It’s that time of the year again. Have you prepared your garden for the winter? Putting your garden to bed for the winter can be an arduous task. But when you have many helping hands and a willing to learn, nothing is impossible! On September 9, the gardens at the Pine Street African Burial Grounds began its fall clean-up with the help of Ulster YouthBuild.
YouthBuild is a holistic comprehensive job training program that provides education, leadership development, community service, and housing construction skills to youth ages 16-24. As part of their community service, youth met at Pine Street to support the volunteer garden stewards in a variety of tasks for the annual garden fall clean-up. Youth received directions from volunteer garden steward Laurie Berrios, a Kingston resident and member the Grow Well Focus Team. “Students were curious how a burial ground was built, so we spent some time reviewing the history and then got to work”, said Berrios. Berrios led youth in a variety of tasks which included moving mounds of mulch, repairing broken garden beds, removing invasive plants, removing any dead wood, and moving and preparing soil for its hibernation.
Berrios explained to students the history of the African Burial Grounds. The garden itself, sits in a field separate and adjacent to the sacred burial grounds which were identified by archeologist through Ground Penetrating Radar (GPR Scan) and continue to be studied. This sacred site was used as a burial ground for enslaved Africans between the 1700s and mid-1800s. In 2019 it was protected by Harambee and the Kingston Land Trust in collaboration with Scenic Hudson and will be converted into a community memorial site. YouthBuild students keep an active schedule between hands-on learning in the construction trades through projects across the city, and classroom time focused on academics as they prepare for their equivalency exams. The fall clean-up was an experience and learn more about soil, vegetables, plants, and insects. After all, gardens are magical places of continuous hands-on learning. Students even nibbled on some edible plants for the first time and made friends with a few bugs. They also created a space for themselves to rest and reflect which they called the “Friendship Circle”.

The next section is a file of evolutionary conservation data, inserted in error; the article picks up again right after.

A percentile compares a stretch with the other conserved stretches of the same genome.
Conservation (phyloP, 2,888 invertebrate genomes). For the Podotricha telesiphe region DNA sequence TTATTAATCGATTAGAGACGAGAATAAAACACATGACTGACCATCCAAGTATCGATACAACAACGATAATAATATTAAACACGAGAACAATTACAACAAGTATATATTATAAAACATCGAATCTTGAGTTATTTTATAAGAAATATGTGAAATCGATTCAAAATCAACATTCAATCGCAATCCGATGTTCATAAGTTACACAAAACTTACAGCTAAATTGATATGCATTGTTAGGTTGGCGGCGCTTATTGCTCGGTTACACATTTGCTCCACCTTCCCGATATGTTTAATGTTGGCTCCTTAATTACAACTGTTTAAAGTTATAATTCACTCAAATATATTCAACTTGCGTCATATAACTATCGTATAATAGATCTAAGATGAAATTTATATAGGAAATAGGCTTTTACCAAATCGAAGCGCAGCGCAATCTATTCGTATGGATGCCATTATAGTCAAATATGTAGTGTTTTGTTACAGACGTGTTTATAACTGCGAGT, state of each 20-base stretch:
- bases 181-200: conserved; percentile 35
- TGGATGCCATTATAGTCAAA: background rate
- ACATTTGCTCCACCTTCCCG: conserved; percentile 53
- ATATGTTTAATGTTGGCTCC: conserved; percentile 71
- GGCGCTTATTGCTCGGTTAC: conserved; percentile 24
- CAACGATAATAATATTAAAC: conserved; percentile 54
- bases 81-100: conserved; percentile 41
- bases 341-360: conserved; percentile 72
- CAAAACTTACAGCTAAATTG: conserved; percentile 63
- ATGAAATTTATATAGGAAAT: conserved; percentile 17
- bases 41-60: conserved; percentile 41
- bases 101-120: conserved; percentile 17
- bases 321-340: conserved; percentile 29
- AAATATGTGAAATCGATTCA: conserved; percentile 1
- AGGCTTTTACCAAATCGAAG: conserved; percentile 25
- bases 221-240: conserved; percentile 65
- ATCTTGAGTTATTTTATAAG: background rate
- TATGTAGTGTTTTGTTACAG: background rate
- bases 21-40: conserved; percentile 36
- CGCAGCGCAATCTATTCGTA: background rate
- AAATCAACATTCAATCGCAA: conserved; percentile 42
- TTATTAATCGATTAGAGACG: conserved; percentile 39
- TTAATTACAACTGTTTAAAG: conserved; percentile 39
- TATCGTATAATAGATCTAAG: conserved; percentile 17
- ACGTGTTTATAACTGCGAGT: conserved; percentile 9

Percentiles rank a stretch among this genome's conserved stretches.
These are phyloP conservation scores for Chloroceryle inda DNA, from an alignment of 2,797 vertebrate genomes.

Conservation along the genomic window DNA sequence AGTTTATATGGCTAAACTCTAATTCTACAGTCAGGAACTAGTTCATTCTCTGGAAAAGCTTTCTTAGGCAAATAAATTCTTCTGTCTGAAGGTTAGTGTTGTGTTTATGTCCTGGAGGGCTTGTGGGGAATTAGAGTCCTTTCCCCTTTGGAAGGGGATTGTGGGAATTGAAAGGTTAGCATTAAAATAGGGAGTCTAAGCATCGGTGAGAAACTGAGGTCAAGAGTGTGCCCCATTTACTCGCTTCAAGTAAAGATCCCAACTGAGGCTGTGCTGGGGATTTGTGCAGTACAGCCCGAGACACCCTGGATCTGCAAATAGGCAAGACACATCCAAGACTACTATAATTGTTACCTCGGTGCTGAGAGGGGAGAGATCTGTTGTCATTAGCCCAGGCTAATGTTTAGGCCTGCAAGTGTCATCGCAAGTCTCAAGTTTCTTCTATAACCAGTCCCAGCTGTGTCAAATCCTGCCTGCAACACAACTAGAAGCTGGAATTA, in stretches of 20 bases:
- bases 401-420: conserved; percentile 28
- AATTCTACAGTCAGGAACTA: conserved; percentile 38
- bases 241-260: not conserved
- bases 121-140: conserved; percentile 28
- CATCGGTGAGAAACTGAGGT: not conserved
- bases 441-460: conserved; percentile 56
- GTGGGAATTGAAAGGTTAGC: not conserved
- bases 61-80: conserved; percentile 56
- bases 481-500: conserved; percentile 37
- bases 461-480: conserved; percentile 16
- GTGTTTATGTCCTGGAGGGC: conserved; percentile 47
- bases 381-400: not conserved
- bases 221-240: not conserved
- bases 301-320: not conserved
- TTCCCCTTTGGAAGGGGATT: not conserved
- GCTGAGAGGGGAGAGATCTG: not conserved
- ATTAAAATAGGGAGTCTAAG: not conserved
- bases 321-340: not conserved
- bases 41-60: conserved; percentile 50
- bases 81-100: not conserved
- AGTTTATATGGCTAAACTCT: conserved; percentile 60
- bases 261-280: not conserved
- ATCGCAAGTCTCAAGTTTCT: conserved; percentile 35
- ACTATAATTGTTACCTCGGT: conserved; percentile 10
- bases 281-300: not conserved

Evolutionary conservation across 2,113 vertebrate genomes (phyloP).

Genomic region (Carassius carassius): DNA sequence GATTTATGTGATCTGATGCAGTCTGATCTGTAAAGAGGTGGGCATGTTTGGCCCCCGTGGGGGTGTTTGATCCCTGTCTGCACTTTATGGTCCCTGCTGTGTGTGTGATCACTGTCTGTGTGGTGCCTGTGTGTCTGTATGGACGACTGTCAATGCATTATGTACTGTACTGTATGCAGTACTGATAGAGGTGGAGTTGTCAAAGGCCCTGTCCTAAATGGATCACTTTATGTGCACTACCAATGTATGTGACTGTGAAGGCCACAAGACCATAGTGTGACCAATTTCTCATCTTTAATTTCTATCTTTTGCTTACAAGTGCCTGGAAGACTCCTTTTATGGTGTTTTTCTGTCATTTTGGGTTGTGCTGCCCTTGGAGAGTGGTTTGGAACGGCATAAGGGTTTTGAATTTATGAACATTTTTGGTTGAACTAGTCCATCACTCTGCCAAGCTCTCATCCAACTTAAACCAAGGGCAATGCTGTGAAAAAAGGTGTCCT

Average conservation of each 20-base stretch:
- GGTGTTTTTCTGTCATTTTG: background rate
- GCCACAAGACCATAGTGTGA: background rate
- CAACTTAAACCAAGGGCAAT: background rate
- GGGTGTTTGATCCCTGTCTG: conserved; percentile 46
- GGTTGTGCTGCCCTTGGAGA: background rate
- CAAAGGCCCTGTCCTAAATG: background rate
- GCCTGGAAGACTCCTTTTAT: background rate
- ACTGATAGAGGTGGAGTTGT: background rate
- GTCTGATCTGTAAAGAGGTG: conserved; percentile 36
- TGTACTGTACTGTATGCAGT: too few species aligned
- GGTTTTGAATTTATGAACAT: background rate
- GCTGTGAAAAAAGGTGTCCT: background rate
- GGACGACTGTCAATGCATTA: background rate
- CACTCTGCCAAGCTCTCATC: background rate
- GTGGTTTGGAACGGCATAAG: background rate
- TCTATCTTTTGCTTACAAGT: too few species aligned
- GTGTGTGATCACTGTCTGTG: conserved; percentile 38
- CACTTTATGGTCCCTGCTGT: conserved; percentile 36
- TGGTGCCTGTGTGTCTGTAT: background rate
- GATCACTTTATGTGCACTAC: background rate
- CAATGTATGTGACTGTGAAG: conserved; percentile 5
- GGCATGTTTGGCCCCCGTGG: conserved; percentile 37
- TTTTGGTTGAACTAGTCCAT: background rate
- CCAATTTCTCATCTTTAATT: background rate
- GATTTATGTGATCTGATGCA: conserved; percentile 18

This year’s local growing season was impacted by extreme weather conditions. Kingston endured weeks of drought and heavy storms in summer peak months. The July storms caused took down tree limbs, partially destroying the garden’s garage structure. YouthBuild’s helping hands moved contents from the garage into the basement for safe keeping through the winter until the garage can be repaired.
Despite the unpredictable forces of nature any garden is vulnerable to, the Pine Steet Garden produced various flowers including blazing star, butterfly milkweed, cardinal flower. In the periled vegetable beds, okra, green peppers, eggplant, test kale, culinary and medicinal herbs and parsley were harvested. Plant starters were lovingly donated by Moonrise Apothecary and The YFarm, neighbors, board members and volunteers. The Grow Well Team is grateful to Ulster YouthBuild for their support winterizing the gardens at the Pine Street Burial Ground and the work they performed late summer, designing and building a storage shed at the Rondout Community Gardens.
According to the Farmer’s Almanac, preparing your garden for its fall clean-up might include removing any diseased plants, add to or start a compost pile, using your fall leaves to creature a nutritious mulch for soil, protecting fruit trees from rodents, crop rotation, test to improve your soils’ PH levels, consider planting garlic before the ground freezes, and remember to remove any garden supports such as cages, stakes, and trellises. For more detailed information, check out the Farmer’s Almanac tips on preparing your garden for winter: 10 Tips for Preparing Your Garden for Winter | The Old Farmer’s Almanac